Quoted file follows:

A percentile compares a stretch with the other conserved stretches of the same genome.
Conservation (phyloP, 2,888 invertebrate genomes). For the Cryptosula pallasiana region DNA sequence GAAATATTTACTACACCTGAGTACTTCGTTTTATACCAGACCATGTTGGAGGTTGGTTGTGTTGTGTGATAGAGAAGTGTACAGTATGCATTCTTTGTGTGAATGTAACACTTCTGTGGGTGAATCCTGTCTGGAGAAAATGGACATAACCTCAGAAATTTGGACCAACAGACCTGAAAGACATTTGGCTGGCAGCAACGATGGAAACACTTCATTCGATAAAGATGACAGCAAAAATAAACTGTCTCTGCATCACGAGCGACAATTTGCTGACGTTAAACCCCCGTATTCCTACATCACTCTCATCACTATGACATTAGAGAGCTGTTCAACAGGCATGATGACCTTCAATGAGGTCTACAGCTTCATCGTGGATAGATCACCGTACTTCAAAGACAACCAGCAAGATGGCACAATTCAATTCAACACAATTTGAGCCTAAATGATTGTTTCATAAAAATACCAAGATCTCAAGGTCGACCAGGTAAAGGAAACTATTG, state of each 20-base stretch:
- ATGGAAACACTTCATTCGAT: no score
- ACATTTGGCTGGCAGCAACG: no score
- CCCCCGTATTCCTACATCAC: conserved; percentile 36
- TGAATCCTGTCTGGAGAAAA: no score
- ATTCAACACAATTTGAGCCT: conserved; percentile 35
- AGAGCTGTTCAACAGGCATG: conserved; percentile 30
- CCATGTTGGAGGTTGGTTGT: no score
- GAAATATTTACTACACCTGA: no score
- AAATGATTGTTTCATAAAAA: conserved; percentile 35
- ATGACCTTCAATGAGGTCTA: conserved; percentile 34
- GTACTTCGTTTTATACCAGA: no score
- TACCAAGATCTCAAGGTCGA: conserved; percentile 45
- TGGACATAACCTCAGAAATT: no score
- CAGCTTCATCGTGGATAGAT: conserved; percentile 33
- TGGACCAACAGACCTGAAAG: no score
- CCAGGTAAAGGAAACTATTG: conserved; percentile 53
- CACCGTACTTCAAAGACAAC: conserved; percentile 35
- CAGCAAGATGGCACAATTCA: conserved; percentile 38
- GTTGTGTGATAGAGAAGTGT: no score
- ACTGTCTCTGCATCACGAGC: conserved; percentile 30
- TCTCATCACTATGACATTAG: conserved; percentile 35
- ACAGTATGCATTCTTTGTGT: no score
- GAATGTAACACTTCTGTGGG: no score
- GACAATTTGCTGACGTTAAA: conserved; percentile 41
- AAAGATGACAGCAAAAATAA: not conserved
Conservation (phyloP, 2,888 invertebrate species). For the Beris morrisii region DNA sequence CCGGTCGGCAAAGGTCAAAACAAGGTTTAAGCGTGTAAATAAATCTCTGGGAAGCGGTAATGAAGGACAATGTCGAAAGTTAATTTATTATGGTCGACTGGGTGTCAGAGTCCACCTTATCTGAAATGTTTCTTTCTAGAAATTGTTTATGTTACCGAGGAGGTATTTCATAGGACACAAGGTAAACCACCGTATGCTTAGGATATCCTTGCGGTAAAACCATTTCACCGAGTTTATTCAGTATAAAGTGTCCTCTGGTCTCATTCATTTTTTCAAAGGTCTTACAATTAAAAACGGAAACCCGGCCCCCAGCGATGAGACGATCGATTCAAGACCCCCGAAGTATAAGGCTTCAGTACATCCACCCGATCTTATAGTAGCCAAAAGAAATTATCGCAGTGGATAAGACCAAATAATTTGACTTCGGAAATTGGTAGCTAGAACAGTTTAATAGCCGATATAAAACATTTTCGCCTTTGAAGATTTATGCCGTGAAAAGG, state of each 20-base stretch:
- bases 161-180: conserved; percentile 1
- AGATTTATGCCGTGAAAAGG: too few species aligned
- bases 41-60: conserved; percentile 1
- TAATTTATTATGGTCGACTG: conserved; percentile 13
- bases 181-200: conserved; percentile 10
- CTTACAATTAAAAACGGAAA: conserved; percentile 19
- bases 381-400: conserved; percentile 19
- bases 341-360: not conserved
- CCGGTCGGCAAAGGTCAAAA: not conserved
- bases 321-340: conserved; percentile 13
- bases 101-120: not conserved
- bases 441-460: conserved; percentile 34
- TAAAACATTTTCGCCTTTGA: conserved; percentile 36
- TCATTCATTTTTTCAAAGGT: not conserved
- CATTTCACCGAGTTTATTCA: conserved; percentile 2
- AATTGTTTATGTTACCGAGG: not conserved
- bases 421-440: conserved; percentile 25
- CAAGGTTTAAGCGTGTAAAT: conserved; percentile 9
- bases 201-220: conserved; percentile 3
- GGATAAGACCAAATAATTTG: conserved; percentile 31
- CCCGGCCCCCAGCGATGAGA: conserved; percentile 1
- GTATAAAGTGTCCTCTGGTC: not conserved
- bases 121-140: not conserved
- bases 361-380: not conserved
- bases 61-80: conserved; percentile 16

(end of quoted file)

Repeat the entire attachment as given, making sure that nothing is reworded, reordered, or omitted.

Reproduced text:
A percentile compares a stretch with the other conserved stretches of the same genome.
Conservation (phyloP, 2,888 invertebrate genomes). For the Cryptosula pallasiana region DNA sequence GAAATATTTACTACACCTGAGTACTTCGTTTTATACCAGACCATGTTGGAGGTTGGTTGTGTTGTGTGATAGAGAAGTGTACAGTATGCATTCTTTGTGTGAATGTAACACTTCTGTGGGTGAATCCTGTCTGGAGAAAATGGACATAACCTCAGAAATTTGGACCAACAGACCTGAAAGACATTTGGCTGGCAGCAACGATGGAAACACTTCATTCGATAAAGATGACAGCAAAAATAAACTGTCTCTGCATCACGAGCGACAATTTGCTGACGTTAAACCCCCGTATTCCTACATCACTCTCATCACTATGACATTAGAGAGCTGTTCAACAGGCATGATGACCTTCAATGAGGTCTACAGCTTCATCGTGGATAGATCACCGTACTTCAAAGACAACCAGCAAGATGGCACAATTCAATTCAACACAATTTGAGCCTAAATGATTGTTTCATAAAAATACCAAGATCTCAAGGTCGACCAGGTAAAGGAAACTATTG, state of each 20-base stretch:
- ATGGAAACACTTCATTCGAT: no score
- ACATTTGGCTGGCAGCAACG: no score
- CCCCCGTATTCCTACATCAC: conserved; percentile 36
- TGAATCCTGTCTGGAGAAAA: no score
- ATTCAACACAATTTGAGCCT: conserved; percentile 35
- AGAGCTGTTCAACAGGCATG: conserved; percentile 30
- CCATGTTGGAGGTTGGTTGT: no score
- GAAATATTTACTACACCTGA: no score
- AAATGATTGTTTCATAAAAA: conserved; percentile 35
- ATGACCTTCAATGAGGTCTA: conserved; percentile 34
- GTACTTCGTTTTATACCAGA: no score
- TACCAAGATCTCAAGGTCGA: conserved; percentile 45
- TGGACATAACCTCAGAAATT: no score
- CAGCTTCATCGTGGATAGAT: conserved; percentile 33
- TGGACCAACAGACCTGAAAG: no score
- CCAGGTAAAGGAAACTATTG: conserved; percentile 53
- CACCGTACTTCAAAGACAAC: conserved; percentile 35
- CAGCAAGATGGCACAATTCA: conserved; percentile 38
- GTTGTGTGATAGAGAAGTGT: no score
- ACTGTCTCTGCATCACGAGC: conserved; percentile 30
- TCTCATCACTATGACATTAG: conserved; percentile 35
- ACAGTATGCATTCTTTGTGT: no score
- GAATGTAACACTTCTGTGGG: no score
- GACAATTTGCTGACGTTAAA: conserved; percentile 41
- AAAGATGACAGCAAAAATAA: not conserved
Conservation (phyloP, 2,888 invertebrate species). For the Beris morrisii region DNA sequence CCGGTCGGCAAAGGTCAAAACAAGGTTTAAGCGTGTAAATAAATCTCTGGGAAGCGGTAATGAAGGACAATGTCGAAAGTTAATTTATTATGGTCGACTGGGTGTCAGAGTCCACCTTATCTGAAATGTTTCTTTCTAGAAATTGTTTATGTTACCGAGGAGGTATTTCATAGGACACAAGGTAAACCACCGTATGCTTAGGATATCCTTGCGGTAAAACCATTTCACCGAGTTTATTCAGTATAAAGTGTCCTCTGGTCTCATTCATTTTTTCAAAGGTCTTACAATTAAAAACGGAAACCCGGCCCCCAGCGATGAGACGATCGATTCAAGACCCCCGAAGTATAAGGCTTCAGTACATCCACCCGATCTTATAGTAGCCAAAAGAAATTATCGCAGTGGATAAGACCAAATAATTTGACTTCGGAAATTGGTAGCTAGAACAGTTTAATAGCCGATATAAAACATTTTCGCCTTTGAAGATTTATGCCGTGAAAAGG, state of each 20-base stretch:
- bases 161-180: conserved; percentile 1
- AGATTTATGCCGTGAAAAGG: too few species aligned
- bases 41-60: conserved; percentile 1
- TAATTTATTATGGTCGACTG: conserved; percentile 13
- bases 181-200: conserved; percentile 10
- CTTACAATTAAAAACGGAAA: conserved; percentile 19
- bases 381-400: conserved; percentile 19
- bases 341-360: not conserved
- CCGGTCGGCAAAGGTCAAAA: not conserved
- bases 321-340: conserved; percentile 13
- bases 101-120: not conserved
- bases 441-460: conserved; percentile 34
- TAAAACATTTTCGCCTTTGA: conserved; percentile 36
- TCATTCATTTTTTCAAAGGT: not conserved
- CATTTCACCGAGTTTATTCA: conserved; percentile 2
- AATTGTTTATGTTACCGAGG: not conserved
- bases 421-440: conserved; percentile 25
- CAAGGTTTAAGCGTGTAAAT: conserved; percentile 9
- bases 201-220: conserved; percentile 3
- GGATAAGACCAAATAATTTG: conserved; percentile 31
- CCCGGCCCCCAGCGATGAGA: conserved; percentile 1
- GTATAAAGTGTCCTCTGGTC: not conserved
- bases 121-140: not conserved
- bases 361-380: not conserved
- bases 61-80: conserved; percentile 16